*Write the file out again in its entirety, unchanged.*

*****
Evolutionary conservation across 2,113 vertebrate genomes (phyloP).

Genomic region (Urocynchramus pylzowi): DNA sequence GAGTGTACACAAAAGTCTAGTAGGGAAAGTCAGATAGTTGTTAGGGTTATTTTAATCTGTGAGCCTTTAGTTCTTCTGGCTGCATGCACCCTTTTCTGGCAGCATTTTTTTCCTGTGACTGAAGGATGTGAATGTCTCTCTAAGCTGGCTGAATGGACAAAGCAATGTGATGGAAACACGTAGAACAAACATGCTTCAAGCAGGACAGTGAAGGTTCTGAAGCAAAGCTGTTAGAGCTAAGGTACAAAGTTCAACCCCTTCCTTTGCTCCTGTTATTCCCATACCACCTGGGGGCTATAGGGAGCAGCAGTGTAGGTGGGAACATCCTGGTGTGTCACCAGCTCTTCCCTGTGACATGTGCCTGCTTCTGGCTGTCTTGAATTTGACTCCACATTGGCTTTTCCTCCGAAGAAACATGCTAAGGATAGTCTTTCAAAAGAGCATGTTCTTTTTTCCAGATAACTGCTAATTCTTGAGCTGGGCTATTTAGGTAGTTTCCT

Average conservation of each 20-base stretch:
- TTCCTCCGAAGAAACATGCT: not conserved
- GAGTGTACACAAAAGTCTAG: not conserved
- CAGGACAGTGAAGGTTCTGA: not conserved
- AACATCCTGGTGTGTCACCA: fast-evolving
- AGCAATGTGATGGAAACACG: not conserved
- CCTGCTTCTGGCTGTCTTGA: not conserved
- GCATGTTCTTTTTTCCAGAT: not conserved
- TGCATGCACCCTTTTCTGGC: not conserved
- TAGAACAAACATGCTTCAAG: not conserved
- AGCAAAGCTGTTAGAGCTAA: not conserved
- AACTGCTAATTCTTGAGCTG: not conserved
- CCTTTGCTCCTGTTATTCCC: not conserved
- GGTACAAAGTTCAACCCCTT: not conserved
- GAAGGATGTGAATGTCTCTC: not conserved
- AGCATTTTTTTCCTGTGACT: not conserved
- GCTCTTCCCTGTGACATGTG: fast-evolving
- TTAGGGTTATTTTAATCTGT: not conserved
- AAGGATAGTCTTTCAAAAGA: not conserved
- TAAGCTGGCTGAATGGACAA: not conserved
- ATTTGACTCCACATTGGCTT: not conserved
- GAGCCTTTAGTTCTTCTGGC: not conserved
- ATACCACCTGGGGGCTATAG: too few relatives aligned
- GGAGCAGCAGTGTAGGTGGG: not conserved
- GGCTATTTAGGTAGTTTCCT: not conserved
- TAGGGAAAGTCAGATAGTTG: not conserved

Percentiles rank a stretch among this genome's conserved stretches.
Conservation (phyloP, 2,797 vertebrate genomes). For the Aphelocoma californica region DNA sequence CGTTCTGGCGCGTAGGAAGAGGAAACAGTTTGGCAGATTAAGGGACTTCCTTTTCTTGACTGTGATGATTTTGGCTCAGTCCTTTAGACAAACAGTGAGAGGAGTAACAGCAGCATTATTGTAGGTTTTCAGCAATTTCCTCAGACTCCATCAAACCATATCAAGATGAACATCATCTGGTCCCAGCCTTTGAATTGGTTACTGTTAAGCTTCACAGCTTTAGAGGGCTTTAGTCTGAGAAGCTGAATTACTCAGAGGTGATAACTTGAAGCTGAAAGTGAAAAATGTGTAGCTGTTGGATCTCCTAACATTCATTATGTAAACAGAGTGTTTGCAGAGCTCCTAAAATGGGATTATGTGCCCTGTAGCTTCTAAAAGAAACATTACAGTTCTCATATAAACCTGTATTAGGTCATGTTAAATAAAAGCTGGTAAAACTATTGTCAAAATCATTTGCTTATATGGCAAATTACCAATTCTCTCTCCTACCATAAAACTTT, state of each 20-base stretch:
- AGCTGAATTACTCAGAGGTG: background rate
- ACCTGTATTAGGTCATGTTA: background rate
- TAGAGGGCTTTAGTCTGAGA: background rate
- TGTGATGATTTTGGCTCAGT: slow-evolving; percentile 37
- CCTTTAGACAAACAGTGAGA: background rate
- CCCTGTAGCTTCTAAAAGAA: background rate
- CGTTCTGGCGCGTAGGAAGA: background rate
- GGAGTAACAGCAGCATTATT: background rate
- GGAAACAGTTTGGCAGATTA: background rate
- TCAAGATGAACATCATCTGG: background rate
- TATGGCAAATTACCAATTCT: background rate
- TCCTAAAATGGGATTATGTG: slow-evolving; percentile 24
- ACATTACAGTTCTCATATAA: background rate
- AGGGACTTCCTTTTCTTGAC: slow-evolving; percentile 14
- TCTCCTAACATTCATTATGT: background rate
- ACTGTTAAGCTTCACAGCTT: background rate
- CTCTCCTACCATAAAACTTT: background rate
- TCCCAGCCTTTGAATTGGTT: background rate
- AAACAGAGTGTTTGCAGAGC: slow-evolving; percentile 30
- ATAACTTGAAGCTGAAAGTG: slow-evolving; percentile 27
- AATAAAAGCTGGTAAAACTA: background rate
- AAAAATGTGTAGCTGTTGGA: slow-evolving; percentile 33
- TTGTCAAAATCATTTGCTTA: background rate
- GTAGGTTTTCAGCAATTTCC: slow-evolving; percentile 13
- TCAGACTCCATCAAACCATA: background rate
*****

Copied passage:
Evolutionary conservation across 2,113 vertebrate genomes (phyloP).

Genomic region (Urocynchramus pylzowi): DNA sequence GAGTGTACACAAAAGTCTAGTAGGGAAAGTCAGATAGTTGTTAGGGTTATTTTAATCTGTGAGCCTTTAGTTCTTCTGGCTGCATGCACCCTTTTCTGGCAGCATTTTTTTCCTGTGACTGAAGGATGTGAATGTCTCTCTAAGCTGGCTGAATGGACAAAGCAATGTGATGGAAACACGTAGAACAAACATGCTTCAAGCAGGACAGTGAAGGTTCTGAAGCAAAGCTGTTAGAGCTAAGGTACAAAGTTCAACCCCTTCCTTTGCTCCTGTTATTCCCATACCACCTGGGGGCTATAGGGAGCAGCAGTGTAGGTGGGAACATCCTGGTGTGTCACCAGCTCTTCCCTGTGACATGTGCCTGCTTCTGGCTGTCTTGAATTTGACTCCACATTGGCTTTTCCTCCGAAGAAACATGCTAAGGATAGTCTTTCAAAAGAGCATGTTCTTTTTTCCAGATAACTGCTAATTCTTGAGCTGGGCTATTTAGGTAGTTTCCT

Average conservation of each 20-base stretch:
- TTCCTCCGAAGAAACATGCT: not conserved
- GAGTGTACACAAAAGTCTAG: not conserved
- CAGGACAGTGAAGGTTCTGA: not conserved
- AACATCCTGGTGTGTCACCA: fast-evolving
- AGCAATGTGATGGAAACACG: not conserved
- CCTGCTTCTGGCTGTCTTGA: not conserved
- GCATGTTCTTTTTTCCAGAT: not conserved
- TGCATGCACCCTTTTCTGGC: not conserved
- TAGAACAAACATGCTTCAAG: not conserved
- AGCAAAGCTGTTAGAGCTAA: not conserved
- AACTGCTAATTCTTGAGCTG: not conserved
- CCTTTGCTCCTGTTATTCCC: not conserved
- GGTACAAAGTTCAACCCCTT: not conserved
- GAAGGATGTGAATGTCTCTC: not conserved
- AGCATTTTTTTCCTGTGACT: not conserved
- GCTCTTCCCTGTGACATGTG: fast-evolving
- TTAGGGTTATTTTAATCTGT: not conserved
- AAGGATAGTCTTTCAAAAGA: not conserved
- TAAGCTGGCTGAATGGACAA: not conserved
- ATTTGACTCCACATTGGCTT: not conserved
- GAGCCTTTAGTTCTTCTGGC: not conserved
- ATACCACCTGGGGGCTATAG: too few relatives aligned
- GGAGCAGCAGTGTAGGTGGG: not conserved
- GGCTATTTAGGTAGTTTCCT: not conserved
- TAGGGAAAGTCAGATAGTTG: not conserved

Percentiles rank a stretch among this genome's conserved stretches.
Conservation (phyloP, 2,797 vertebrate genomes). For the Aphelocoma californica region DNA sequence CGTTCTGGCGCGTAGGAAGAGGAAACAGTTTGGCAGATTAAGGGACTTCCTTTTCTTGACTGTGATGATTTTGGCTCAGTCCTTTAGACAAACAGTGAGAGGAGTAACAGCAGCATTATTGTAGGTTTTCAGCAATTTCCTCAGACTCCATCAAACCATATCAAGATGAACATCATCTGGTCCCAGCCTTTGAATTGGTTACTGTTAAGCTTCACAGCTTTAGAGGGCTTTAGTCTGAGAAGCTGAATTACTCAGAGGTGATAACTTGAAGCTGAAAGTGAAAAATGTGTAGCTGTTGGATCTCCTAACATTCATTATGTAAACAGAGTGTTTGCAGAGCTCCTAAAATGGGATTATGTGCCCTGTAGCTTCTAAAAGAAACATTACAGTTCTCATATAAACCTGTATTAGGTCATGTTAAATAAAAGCTGGTAAAACTATTGTCAAAATCATTTGCTTATATGGCAAATTACCAATTCTCTCTCCTACCATAAAACTTT, state of each 20-base stretch:
- AGCTGAATTACTCAGAGGTG: background rate
- ACCTGTATTAGGTCATGTTA: background rate
- TAGAGGGCTTTAGTCTGAGA: background rate
- TGTGATGATTTTGGCTCAGT: slow-evolving; percentile 37
- CCTTTAGACAAACAGTGAGA: background rate
- CCCTGTAGCTTCTAAAAGAA: background rate
- CGTTCTGGCGCGTAGGAAGA: background rate
- GGAGTAACAGCAGCATTATT: background rate
- GGAAACAGTTTGGCAGATTA: background rate
- TCAAGATGAACATCATCTGG: background rate
- TATGGCAAATTACCAATTCT: background rate
- TCCTAAAATGGGATTATGTG: slow-evolving; percentile 24
- ACATTACAGTTCTCATATAA: background rate
- AGGGACTTCCTTTTCTTGAC: slow-evolving; percentile 14
- TCTCCTAACATTCATTATGT: background rate
- ACTGTTAAGCTTCACAGCTT: background rate
- CTCTCCTACCATAAAACTTT: background rate
- TCCCAGCCTTTGAATTGGTT: background rate
- AAACAGAGTGTTTGCAGAGC: slow-evolving; percentile 30
- ATAACTTGAAGCTGAAAGTG: slow-evolving; percentile 27
- AATAAAAGCTGGTAAAACTA: background rate
- AAAAATGTGTAGCTGTTGGA: slow-evolving; percentile 33
- TTGTCAAAATCATTTGCTTA: background rate
- GTAGGTTTTCAGCAATTTCC: slow-evolving; percentile 13
- TCAGACTCCATCAAACCATA: background rate